Lipnic seen as frontrunner for Labor Secretary
As President-elect Trump and his advisers mull contenders for the incoming administration’s cabinet, the employee benefits industry is awaiting word on who will head the Department of Labor.
A potential frontrunner for Labor Secretary is Victoria Lipnic, a Republican commissioner of the Equal Employment Opportunity Commission who has served since 2010. She has extensive experience and a reputation for appearing even-handed.
Lipnic is considered a more moderate choice than two other potential picks whose names have surfaced in published reports. One is Andrew Puzder, CEO of CKE Restaurants, which owns the fast-food chains Carl’s Jr. and Hardees, and the other is Wisconsin Gov. Scott Walker, who ran for the Republican presidential nomination.
Puzder has defended Trump’s opposition to a higher minimum wage, which he argues, along with paid leaves of absence and employer-provided health insurance, are detrimental to the restaurant industry.
Appointing Walker would clearly rattle the nation’s organized labor movement, considering his aggressive stance as governor to limit collective-bargaining rights for public employees and successful attempt to make Wisconsin a right-to-work state. But it’s seen as unlikely because Walker has expressed an interest in running the Republican Governors’ Association.
Strong policy background
If Lipnic gets the nod, she would bring a strong policy background to this role, according to a long-time employee benefits Washington, D.C., insider. “Commissioner Lipnic very thoughtfully examines each issue on its merits, as she did when the EEOC considered wellness regulations,” observes Jim Klein, president of the American Benefits Council, a trade group that represents employers whose benefit plans cover more than 100 million Americans.
However, there’s at least one area that has raised a red flag with employers and their advisers. Christopher Condeluci, a principal with CC Law & Policy and former counsel to the Senate Finance Committee, believes employers would be somewhat “guarded” about a Lipnic appointment based on how the EEOC cracked down on wellness program incentives several years ago. The EEOC ruled that employees could not be penalized for refusing medical testing, arguing that it should be voluntary. It also filed a series of lawsuits against employers over this issue, including Honeywell.
While he’s unsure of her role in eventually aligning the EEOC’s policy with both the Affordable Care Act and Americans with Disabilities Act and encouraging stronger financial incentives to boost wellness program participation, Condeluci is willing to give Lipnic the benefit of the doubt. He surmises that the initial stance on wellness incentives could have been “an isolated incident” relative to Lipnic’s position on other benefits-related matters.
Lipnic, who did not return requests for comment, served as an assistant secretary of labor for employment standards from 2002 to 2009, as well as an attorney for Seyfarth Shaw LLP and labor counsel at the U.S. Postal Service. She also advised House Republicans as their workforce policy counsel.
Stance on issues
Although willing to cross party lines as an EEOC commissioner, her voting record reflects a preference for less regulation, which could influence her thinking on the DOL’s final fiduciary rule. She was one of two GOP commissioners who opposed requiring employers to provide the federal government with detailed pay data for their employees. The issue is seen as an opportunity for more transparency about pay gaps for women and minorities.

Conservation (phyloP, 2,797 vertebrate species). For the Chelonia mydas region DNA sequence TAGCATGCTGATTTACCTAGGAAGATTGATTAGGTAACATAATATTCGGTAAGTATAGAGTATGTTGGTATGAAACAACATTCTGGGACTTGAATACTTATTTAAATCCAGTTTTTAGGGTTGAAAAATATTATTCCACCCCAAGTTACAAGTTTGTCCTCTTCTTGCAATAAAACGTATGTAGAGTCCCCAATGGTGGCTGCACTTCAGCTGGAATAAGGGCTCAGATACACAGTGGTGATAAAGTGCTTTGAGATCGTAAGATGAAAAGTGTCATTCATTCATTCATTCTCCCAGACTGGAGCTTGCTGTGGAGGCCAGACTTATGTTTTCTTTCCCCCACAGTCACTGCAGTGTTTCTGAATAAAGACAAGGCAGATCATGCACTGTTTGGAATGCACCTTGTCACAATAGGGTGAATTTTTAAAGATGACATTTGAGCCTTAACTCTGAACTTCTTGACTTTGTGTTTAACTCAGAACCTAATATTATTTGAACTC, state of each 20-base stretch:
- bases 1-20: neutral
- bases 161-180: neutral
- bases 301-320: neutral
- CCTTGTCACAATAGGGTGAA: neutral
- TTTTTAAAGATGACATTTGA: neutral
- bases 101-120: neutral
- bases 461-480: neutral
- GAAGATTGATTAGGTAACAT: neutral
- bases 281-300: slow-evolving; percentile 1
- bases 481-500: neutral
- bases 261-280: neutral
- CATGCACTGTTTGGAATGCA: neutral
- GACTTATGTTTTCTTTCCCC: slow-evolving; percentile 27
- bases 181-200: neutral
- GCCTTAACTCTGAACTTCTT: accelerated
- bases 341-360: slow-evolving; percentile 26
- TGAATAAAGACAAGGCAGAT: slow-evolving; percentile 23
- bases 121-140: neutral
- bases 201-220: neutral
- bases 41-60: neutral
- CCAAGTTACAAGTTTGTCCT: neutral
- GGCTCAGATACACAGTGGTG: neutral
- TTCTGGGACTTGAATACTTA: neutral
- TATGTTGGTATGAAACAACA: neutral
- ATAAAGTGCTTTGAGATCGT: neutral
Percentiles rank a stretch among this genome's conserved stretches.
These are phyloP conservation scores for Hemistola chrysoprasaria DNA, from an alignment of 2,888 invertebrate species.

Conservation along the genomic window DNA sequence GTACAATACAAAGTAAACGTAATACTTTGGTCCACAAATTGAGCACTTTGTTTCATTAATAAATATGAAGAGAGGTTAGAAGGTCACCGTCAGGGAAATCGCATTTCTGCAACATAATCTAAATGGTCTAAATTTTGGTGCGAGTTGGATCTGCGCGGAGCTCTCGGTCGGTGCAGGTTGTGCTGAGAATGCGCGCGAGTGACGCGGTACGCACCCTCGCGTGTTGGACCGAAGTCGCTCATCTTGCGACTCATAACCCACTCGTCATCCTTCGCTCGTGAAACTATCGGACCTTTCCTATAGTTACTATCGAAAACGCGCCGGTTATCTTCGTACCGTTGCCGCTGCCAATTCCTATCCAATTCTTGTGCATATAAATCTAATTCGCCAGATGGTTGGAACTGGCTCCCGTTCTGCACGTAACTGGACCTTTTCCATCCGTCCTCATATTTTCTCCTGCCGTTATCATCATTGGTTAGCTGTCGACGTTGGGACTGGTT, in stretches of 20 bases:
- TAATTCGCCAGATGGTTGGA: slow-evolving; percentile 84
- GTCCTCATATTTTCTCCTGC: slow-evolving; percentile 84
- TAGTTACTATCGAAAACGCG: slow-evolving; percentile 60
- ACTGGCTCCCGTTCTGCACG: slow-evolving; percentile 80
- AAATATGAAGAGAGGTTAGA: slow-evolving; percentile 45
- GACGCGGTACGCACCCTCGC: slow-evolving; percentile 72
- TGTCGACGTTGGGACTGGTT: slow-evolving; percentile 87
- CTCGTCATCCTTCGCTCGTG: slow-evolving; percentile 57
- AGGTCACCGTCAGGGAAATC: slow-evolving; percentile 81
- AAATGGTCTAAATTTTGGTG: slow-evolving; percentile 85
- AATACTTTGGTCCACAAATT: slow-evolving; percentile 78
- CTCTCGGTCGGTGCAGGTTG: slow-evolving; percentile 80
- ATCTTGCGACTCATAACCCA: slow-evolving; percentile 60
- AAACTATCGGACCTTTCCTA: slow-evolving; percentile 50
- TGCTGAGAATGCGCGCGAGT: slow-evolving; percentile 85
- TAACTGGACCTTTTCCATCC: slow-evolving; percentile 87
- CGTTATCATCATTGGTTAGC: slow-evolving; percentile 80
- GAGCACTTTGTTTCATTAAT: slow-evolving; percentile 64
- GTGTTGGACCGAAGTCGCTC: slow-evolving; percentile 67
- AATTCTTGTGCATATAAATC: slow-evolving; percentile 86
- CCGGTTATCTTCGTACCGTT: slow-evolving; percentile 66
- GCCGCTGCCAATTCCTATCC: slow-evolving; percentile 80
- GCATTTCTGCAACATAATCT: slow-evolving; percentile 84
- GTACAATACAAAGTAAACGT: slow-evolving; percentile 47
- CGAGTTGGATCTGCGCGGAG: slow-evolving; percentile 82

While Lipnic has expressed concern about the gender wage gap, she believes it’s better to shift the focus from the Obama administration’s proposed data requirement to addressing why there’s a revolving door of women in and out of the workforce and gravitation to lower paying positions. One solution she suggested at a conference over the summer was for employers to support onsite child care rather than invest in new systems to collect more pay data.
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Like Puzder, Lipnic is on record as saying paid leave under the Family and Medical Leave Act isn’t prudent in a struggling economy. On the other hand, she has supported accommodations for pregnant workers that mirror safeguards for injured or disabled employees.
Since the Senate has already confirmed Lipnic for other positions, political reporter Connor Wolf opined in an InsideSources blog that she’d likely sail through as Labor Secretary. He also lauded her policy initiatives for not always running along party lines, referencing her work on reforming overtime regulations, family leave and union financial disclosure requirements.
Referencing Puzder’s low-wage, high-churn workforce, Condeluci believes the CEO’s heightened awareness of wage and benefit challenges in the service sector could be a plus. “He’s uniquely qualified, at least from understanding the practical side of labor law and issues,” he adds. In that regard, Condeluci argues that a practical track record in business would more than make up for not having any government experience — just like Donald Trump and some of his advisers.
A Walker appointment “would arguably concern the labor community,” as well as multi-employer pension and/or Taft-Hartley related plans, according to Condeluci. But he also describes the governor as “an articulate executive [who] was successful in an almost purple state.”
Whoever will be chosen to head the DOL, Klein says it’s perfectly reasonable to expect the unexpected, given the way the presidential race transpired. “Donald Trump has been full of surprises throughout the campaign,” he explains, “so it seems likely he will surprise us by picking an unlikely candidate for at least one cabinet post.”